Netflix recently made a move to start producing at least 50 percent original content a year. In doing so, they've also started pushing their original content much harder than before. Perhaps most don't remember it now, but back in 2016, Stranger Things landed with little more than a tweeted out poster and a few taglines. It's quite the opposite with the streaming service's newest sci-fi offering, Altered Carbon, which is already in the midst of a promotional push ahead of the February debut. So, just how scary is Altered Carbon? Is it more like Stranger Things, in that the lighthearted parts outweigh the scary? Or is it more like Black Mirror, where the horror can overtake the more cheerful bits?
Altered Carbon is an adaption of a 2002 science fiction novel from the cyberpunk sub-genre. Written by Richard K. Morgan, it won the Philip K. Dick Award for Best Novel in 2003. Showrunner and director Laeta Kalogridis then optioned the rights to bring it to screen. But it took until 2018 to get the project done. Why?
The book, shall we say, is hardcore. Entire plot points and back story reveals are based on characters undergoing intensely graphic torture scenes. The violence in the book cannot be understated, even though much of the worst of it happens in "the virtual" instead of "in the real," it is so central to the story, it could not be avoided.
The plot is also insanely complex. A two-hour movie would never be able to communicate anywhere near all of it. A 10 hour TV series can, but even so, it is dense.
To wit, every human had a chip embedded at the base of their skull, their “stack” in which their experiences are recorded. If one has the funds to “resleeve” themselves into endless bodies, they can live for centuries, or forever.
The questions the show raises on how society handles this advancement are profound: Can the soul be downloaded? Should we allow ourselves to die and let the world move on, or should we seize the ability to live every minute we can to the fullest? How does religion handle such a world?
As viewers might imagine, religion does not handle it well. Laws are passed so that "religiously coded" individuals cannot be "spun up" so their souls can rest in heaven. There's also the problem of available sleeves. Early in the series, we see the parents of a murdered child receive her back, as ordered by the court, but the only sleeve available to put her in was the body of an old woman.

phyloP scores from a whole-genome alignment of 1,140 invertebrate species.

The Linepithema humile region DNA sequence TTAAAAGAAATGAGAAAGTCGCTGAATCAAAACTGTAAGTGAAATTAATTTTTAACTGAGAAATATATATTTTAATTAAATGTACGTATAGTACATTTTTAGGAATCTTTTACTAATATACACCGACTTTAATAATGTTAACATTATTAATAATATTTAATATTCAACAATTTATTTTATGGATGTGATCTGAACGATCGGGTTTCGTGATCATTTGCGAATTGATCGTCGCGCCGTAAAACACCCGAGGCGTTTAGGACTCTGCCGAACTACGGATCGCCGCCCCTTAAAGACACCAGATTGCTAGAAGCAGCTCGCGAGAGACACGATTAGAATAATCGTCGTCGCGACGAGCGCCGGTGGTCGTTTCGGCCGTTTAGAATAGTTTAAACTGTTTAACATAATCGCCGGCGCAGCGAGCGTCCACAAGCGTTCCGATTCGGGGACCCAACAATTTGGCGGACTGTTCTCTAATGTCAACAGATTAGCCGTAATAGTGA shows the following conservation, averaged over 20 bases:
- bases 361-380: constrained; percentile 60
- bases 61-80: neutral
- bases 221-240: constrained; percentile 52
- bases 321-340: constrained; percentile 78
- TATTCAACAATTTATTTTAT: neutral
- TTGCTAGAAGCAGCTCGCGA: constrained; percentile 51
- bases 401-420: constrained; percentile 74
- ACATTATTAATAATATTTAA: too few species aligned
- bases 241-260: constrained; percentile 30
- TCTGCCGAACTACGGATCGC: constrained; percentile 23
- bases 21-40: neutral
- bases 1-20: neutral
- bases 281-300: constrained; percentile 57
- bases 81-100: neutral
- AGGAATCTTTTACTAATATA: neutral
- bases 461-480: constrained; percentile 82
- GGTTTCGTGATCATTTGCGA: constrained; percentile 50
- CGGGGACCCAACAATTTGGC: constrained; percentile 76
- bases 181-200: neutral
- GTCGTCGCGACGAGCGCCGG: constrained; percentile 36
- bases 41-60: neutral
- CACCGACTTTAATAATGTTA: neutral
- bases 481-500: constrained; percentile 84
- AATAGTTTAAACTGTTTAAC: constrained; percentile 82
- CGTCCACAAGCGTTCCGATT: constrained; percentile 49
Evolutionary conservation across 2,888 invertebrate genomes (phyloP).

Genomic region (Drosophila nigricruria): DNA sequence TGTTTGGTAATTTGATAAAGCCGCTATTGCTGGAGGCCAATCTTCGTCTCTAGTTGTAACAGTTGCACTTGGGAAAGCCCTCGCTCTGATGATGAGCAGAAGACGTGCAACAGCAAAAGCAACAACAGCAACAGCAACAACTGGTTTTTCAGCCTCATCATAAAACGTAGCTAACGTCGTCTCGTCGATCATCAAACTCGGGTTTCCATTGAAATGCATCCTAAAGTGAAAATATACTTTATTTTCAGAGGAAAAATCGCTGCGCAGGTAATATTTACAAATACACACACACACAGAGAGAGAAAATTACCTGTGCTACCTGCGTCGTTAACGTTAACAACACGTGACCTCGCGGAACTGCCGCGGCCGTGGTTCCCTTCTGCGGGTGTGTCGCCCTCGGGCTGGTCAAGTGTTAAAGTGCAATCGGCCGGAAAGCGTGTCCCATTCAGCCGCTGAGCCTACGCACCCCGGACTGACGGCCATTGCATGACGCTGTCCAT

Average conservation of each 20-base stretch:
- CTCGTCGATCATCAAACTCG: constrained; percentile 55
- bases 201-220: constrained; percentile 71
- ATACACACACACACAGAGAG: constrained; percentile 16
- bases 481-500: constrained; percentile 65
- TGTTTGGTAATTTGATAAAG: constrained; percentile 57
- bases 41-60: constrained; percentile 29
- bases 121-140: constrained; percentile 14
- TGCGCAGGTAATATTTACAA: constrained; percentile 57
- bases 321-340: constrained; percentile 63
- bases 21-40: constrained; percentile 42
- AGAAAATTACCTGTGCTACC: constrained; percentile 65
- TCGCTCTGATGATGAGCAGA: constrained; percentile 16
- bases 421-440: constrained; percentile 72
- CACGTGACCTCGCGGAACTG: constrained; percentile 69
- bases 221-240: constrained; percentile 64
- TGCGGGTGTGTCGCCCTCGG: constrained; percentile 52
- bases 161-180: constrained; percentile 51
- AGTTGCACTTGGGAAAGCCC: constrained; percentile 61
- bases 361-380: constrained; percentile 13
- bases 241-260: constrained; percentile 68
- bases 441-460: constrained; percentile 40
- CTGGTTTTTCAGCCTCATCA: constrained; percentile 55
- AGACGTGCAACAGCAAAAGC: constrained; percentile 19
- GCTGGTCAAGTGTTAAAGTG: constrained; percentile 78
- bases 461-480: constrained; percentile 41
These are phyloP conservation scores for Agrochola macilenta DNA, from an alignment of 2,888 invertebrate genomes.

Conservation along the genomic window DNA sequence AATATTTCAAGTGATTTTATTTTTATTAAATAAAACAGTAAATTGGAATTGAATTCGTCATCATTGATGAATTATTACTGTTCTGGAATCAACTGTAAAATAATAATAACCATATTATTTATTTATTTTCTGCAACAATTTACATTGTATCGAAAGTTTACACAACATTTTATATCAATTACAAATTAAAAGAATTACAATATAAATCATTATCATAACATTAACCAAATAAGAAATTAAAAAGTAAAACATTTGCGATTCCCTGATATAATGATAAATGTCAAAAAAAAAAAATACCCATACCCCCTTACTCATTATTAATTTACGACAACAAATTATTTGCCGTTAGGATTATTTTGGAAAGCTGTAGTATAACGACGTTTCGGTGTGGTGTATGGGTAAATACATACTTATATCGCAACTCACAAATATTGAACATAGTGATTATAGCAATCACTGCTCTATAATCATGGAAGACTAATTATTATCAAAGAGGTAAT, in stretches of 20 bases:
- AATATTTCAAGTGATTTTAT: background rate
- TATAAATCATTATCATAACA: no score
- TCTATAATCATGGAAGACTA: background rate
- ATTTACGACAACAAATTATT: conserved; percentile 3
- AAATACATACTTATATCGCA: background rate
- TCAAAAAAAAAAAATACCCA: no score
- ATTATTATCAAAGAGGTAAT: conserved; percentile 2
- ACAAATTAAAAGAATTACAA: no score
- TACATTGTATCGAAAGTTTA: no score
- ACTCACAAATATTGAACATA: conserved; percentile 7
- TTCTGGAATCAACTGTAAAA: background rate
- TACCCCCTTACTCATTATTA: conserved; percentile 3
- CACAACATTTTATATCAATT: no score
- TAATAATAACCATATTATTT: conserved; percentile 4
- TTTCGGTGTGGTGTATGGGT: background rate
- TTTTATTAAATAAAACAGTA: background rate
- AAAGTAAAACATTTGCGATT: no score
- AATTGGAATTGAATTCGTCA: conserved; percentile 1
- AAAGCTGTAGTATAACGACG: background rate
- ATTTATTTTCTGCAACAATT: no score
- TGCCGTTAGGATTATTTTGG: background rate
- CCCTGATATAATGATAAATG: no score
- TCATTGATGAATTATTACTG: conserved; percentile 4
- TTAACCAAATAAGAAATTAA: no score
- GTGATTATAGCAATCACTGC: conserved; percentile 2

Our entry point is Takeshi Kovacs (Will Yun Lee), an elite soldier turned freedom fighter turned mercenary, whose stack has been "on ice" for 250 years. He has been resleeved into the body of a cop, Elias Ryker (Joel Kinnaman), his life purchased by billionaire named Laurens Bancroft (James Purefoy). Bancroft was murdered, just before his every 48-hour upload, so he doesn't remember who did it. Kovacs' mission is to find out whodunit.
At it's heart, this is a Maltese Falcon set in the 25th century world, where the 1 percent don't just have all the money, they have the immortality never to lose it. Kovacs needs to solve the murder to gain his freedom, or find his stack put back "on ice." But the body he inhabits is a wanted man for his own reasons, throwing in extra complications.
Part of the violence problem for the story is that Morgan assumes it inherent to this the world. What is death if the stack can just be resleeved? How cheap can bodies be bought or sold? In some places, the show takes it very far in terms of graphic violence. But if there’s one thing humanity is known for, it’s their tendency towards inhumanity towards their fellow man. The violence is just the logical endpoint.
But when Altered Carbon isn't making The Walking Dead or Game of Thrones look like a garden party, and it focuses on the philosophical arguments, it's one of the most brilliant pieces of science fiction produced in the last decade. How long can one live before they lose their humanity? Just because we can, does that mean we should? Is there a way to put the genie back in the bottle ones immortality has been unleashed?
These are questions our society needs to ask itself as we enter the 21st century and computer technology advances into the realm of AI, and our society becomes even more stratified. This could be Netflix's biggest hit to date. That is, if viewers can get past all the blood.